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Yeah, believe Rankine basically has security over our car park area in lieu of a loan he gave the board to see us through after our relegation.
 

Perhaps that’s why the club can’t charge to park there,

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You can't actually grant security against an asset that you don't own. Brabco can't do anything with the land. Rankine can't do anything with the land. Its completely owned by the club and the club is the only entity that can borrow against it, sell it or otherwise change its ownership. 

As for the Reporter article - Duffy will certainly be looking around at his options and whilst he may indeed by happy to manage us next season, he's reminding people that he's open to better offers should they be forthcoming. I'd expect things to be much clearer all round in the next week or so. 

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Can you lot find some dosh and offer Robert Thomson a contract? Hopkin's gone and offered him a deal with us despite him being absolutely awful for 2 full seasons here :lol: 

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Can you lot find some dosh and offer Robert Thomson a contract? Hopkin's gone and offered him a deal with us despite him being absolutely awful for 2 full seasons here  
I've actually been eyeing up that Morton released list and would be more than happy to see 3 or 4 head our way.

Astounded at Thomson being offered a new deal tbh.

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16 minutes ago, Bring Back Paddy Flannery said:

I've actually been eyeing up that Morton released list and would be more than happy to see 3 or 4 head our way.

Astounded at Thomson being offered a new deal tbh.

I think most will probably pick up contracts at full-time clubs. Our budget has been majorly cut so we just can't afford some of them. Could maybe see Gary Oliver going part-time. He's Jim Duffy's nephew...

Taking Denny Johnstone on a deal where he gets paid for each appearance might be something Dumbarton could go for. He played about 100 minutes for us last season and was crocked, but if fit he'd absolutely piss League 1. Another one that Duffy rates highly. 

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29 minutes ago, Scosha said:

Can you lot find some dosh and offer Robert Thomson a contract? Hopkin's gone and offered him a deal with us despite him being absolutely awful for 2 full seasons here :lol: 

I actually think he might work well in Hopkins system (if he plays similarly to his Livi team). Hopkin liked a big guy up top with pace and energy around him. Whilst Thommo isn't the greatest target man, he may well do the job under a gaffer that can give him confidence.

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8 hours ago, BallochSonsFan said:

You can't actually grant security against an asset that you don't own. Brabco can't do anything with the land. Rankine can't do anything with the land. Its completely owned by the club and the club is the only entity that can borrow against it, sell it or otherwise change its ownership.

Really?

 

 

Edited by Doctor Jobby

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7 hours ago, BallochSonsFan said:

You can't actually grant security against an asset that you don't own. Brabco can't do anything with the land. Rankine can't do anything with the land. Its completely owned by the club and the club is the only entity that can borrow against it, sell it or otherwise change its ownership.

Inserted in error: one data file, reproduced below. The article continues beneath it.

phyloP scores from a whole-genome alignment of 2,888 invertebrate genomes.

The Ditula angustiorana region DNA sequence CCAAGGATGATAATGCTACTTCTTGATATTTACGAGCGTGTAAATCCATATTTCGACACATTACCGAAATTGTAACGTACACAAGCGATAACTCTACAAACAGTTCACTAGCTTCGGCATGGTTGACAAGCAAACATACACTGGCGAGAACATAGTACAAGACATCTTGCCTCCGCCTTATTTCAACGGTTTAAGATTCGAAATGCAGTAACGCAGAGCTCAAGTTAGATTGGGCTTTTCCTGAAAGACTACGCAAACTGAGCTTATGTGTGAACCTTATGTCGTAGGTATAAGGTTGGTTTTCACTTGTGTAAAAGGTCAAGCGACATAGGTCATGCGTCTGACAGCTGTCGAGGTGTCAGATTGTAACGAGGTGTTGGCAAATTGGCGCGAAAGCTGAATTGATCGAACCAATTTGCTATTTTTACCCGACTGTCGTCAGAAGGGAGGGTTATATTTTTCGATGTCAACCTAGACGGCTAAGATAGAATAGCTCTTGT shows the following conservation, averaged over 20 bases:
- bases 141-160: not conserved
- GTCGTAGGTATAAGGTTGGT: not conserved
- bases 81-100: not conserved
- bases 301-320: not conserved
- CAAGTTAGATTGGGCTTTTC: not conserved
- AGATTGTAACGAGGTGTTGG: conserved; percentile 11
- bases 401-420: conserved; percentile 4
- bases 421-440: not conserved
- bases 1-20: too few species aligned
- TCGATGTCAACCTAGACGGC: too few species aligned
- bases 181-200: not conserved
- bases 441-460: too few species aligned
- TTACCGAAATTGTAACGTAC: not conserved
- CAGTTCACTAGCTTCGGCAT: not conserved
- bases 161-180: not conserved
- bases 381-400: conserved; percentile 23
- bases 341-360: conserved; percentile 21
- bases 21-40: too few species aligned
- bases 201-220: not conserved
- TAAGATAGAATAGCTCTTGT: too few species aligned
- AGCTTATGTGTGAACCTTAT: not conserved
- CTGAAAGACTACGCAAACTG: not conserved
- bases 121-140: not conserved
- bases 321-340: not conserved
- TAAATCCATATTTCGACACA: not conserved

I thought that Brabco owned the club. Isn't that the case?

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Perhaps we’d be minded to throw Nathan Flanagan a lifeline next season. He looked pretty sharp in both matches at the Rock last term. 

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1 hour ago, Doctor Jobby said:

I thought that Brabco owned the club. Isn't that the case?

No.

Brabco are majority shareholders. They are effectively de facto owners in that they have the majority shareholding and can therefore dictate what happens via shareholder votes (if we ever held an AGM).

But they don't own the club privately. They're majority shareholders. Dumbarton FC is still a legal entity and the board of directors are tasked with running the club in the best interests of the club. Any move to change the ownership of the land from Dumbarton FC to Brabco, Rankine or anybody else would almost certainly be questionable under companies law. Anything that wasnt at a reasonable market value would see the directors of the club failing in their fiduciary duty that exists under law.

Its a fine line between ownership and majority shareholding as majority shareholders can essentially act as owners and force their will on the club if they really want to go down that route. It would mean starting a war with the club's board of directors. They own shares in the football club. They don't own Dumbarton FC or any of it's assets.

Edited by BallochSonsFan

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3 minutes ago, BallochSonsFan said:

No.

Brabco are majority shareholders. They are effectively defacto owners in that they have the majority shareholding and can therefore dictate what happens via shareholder votes (if we ever held an AGM).

But they don't own the club privately. They're majority shareholders. Dumbarton FC is still a legal entity and the board of directors are tasked with running the club in the best interests of the club. Any move to change the ownership of the land from Dumbarton FC to Brabco, Rankine or anybody else would almost certainly be questionable under companies law. Anything that wasnt at a reasonable market value would see the directors of the club failing in their fiduciary duty that exists under law.

Its a fine line between ownership and majority shareholding as majority shareholders can essentially act as owners and force their will on the club if they really want to go down that route. It would mean starting a war with the club's board of directors. They own shares in the football club. They don't own Dumbarton FC or any of it's assets.

 Brabco's last accounts,  lists fixed assets worth £2,263,969.00.  I'd be surprised if this weren't the heritable assets of Dumbarton FC

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3 minutes ago, Doctor Jobby said:

 Brabco's last accounts,  lists fixed assets worth £2,263,969.00.  I'd be surprised if this weren't the heritable assets of Dumbarton FC

You'll be surprised then.

The club owns it's assets. Brabco are merely majority shareholders in the club. If there had been any transfer of legal ownership of any asset then the club would need to obtain an appropriate price or the directors would potentially be acting illegally under the Companies Act.